Making time for a workout can be challenging on its own, so when someone suggests adding an extra few minutes to cool down afterwards, it’s okay to wonder ‘have I not done enough already?’ Of course you have, but when it comes to the body, there’s no such thing as ‘enough’. Especially when the extra minutes can determine if you will see the results of the workout you just finished. A cool down routine usually lasts around 5-10 minutes, but it is not important only for your fitness goals. It is also a necessary reward for your body after it has worked hard.
In an earlier story, we had discussed the importance of warming up: how doing so sends a signal to your body to prepare for strenuous activity of all kinds. A cool down does the opposite: it helps restore your resting heart rate, increases the range of motion in your muscles, and also allows you the time to admire and appreciate the hard work you’ve just put in. This doesn’t just apply to cardio or weight training. The savasana you do at the end of a comparatively light yoga routine is also a form of cooling down to bring a sense of awareness.
The anatomical science of cooling down is also worth knowing. “When exercise is stopped abruptly, this can cause the blood to pool in the lower extremities and slow its return back to the heart and, subsequently, the brain,” says an acefitness.org article titled Cool Down After Exercise: 5 Reasons Not To Skip It. It explains how this is the primary cause for people feeling dizzy after a tough workout, especially if they don’t take the time to restore their bodies to regular breathing and blood pressure. Cooling down will also help you avoid Delayed Onset of Muscle Soreness (DOMS). This can be problem which, if not worked on, can affect your entire workout schedule.
One of the overwhelming benefits of cooling down is that it helps you avoid injuries. Your muscles need to be stretched while they are warm, and there is no better time to do that than just after your workout. There are different ways of cooling down of course, depending on the kind of exercise you just did, so here are five post-workout routines which might fit your routine.
8-minute post-run stretching cool down by Yoga With Lena: Running is one of the most common exercises—suggested for beginners and pros alike—there is nothing more basic and advantageous than a run. So we start off with this cool down routine, which can be done immediately after a run, even if it’s outdoors. Focus on your quads, thighs, and glutes, try this one and feel as good as new. You can also try this after a tough leg day in the gym.
5-minute bicep static stretching routine by Anabolic Aliens: It’s great to walk around with pumped biceps—the first source of vanity for most people who train at a gym. But is it safe? Not really, your arm muscles must be treated like any other; you need to stretch them so that they don’t become stiff and painful. This quick 5-minute routine may take a bit of that pump away but it will surely help you in the long run. Anabolic Aliens also has specific muscle group cool downs that you can check out on their channel.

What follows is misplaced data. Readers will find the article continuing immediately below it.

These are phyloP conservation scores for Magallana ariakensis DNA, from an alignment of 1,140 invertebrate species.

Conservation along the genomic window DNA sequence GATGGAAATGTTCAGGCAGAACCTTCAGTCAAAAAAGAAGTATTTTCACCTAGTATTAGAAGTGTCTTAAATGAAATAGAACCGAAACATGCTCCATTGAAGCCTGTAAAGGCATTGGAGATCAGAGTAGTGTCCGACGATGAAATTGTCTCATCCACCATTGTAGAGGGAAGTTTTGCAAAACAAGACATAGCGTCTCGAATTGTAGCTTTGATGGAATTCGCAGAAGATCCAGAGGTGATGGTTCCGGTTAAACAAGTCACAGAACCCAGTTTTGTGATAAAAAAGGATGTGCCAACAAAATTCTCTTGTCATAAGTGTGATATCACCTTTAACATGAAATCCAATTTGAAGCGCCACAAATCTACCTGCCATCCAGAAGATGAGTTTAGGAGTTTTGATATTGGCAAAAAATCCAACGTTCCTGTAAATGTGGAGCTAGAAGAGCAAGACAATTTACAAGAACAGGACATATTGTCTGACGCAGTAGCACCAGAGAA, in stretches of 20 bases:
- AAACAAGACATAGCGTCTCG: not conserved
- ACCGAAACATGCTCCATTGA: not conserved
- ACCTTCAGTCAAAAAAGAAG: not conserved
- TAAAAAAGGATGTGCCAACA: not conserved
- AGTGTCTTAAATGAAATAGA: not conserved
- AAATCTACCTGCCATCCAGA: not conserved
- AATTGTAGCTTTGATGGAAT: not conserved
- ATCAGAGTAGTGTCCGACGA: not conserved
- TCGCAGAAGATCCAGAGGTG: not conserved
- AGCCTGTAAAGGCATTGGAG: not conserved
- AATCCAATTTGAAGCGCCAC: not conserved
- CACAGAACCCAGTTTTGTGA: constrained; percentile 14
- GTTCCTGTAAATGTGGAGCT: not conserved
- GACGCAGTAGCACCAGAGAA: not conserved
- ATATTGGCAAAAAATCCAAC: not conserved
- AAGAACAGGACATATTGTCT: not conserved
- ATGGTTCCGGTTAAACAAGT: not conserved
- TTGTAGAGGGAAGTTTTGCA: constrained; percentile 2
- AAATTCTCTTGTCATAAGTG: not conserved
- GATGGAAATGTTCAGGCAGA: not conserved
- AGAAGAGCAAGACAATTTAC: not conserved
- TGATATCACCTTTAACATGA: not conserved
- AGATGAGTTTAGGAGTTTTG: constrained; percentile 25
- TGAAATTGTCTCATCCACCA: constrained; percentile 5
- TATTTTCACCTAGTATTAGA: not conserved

The ultimate stretching routine after any workout by Breathe and Flow: This is an excellent full body stretching routine that will help relax your lower body, back, and even the shoulders and chest. That it manages to do all this in a quick 13-minute workout makes it all the more effective. It’s not necessary to only cool down the muscles you have just worked on. A full body stretch after workout everyday can become an excellent habit with long term benefits.
7-minute back stretches for back pain relief by Daniela Suarez: While this routine says it’s for back pain relief, it also works as a post-back day cool down. Whether you run, cycle, or lift, the back is the first to feel sore, despite being a large muscle, which is why form is so important to take the load off it. However, it is unavoidable to feel the soreness after deadlift day, and it’s always good to keep your back flexible and pain free. Do this after your next back day and feel the immediate change.
3-minute dynamic stretching cool down by Rejuv Medical Fitness: The videos above mostly focus on static stretches, but one can also cool down with some dynamic moves that can restore your body back to regular mode. Taking just three minutes to finish, it includes some fairly simple moves done while standing up, and can be the quick fix to a rushed schedule. It’s also fairly easy to remember, so that helps.
Pulasta Dhar is a football commentator and writer.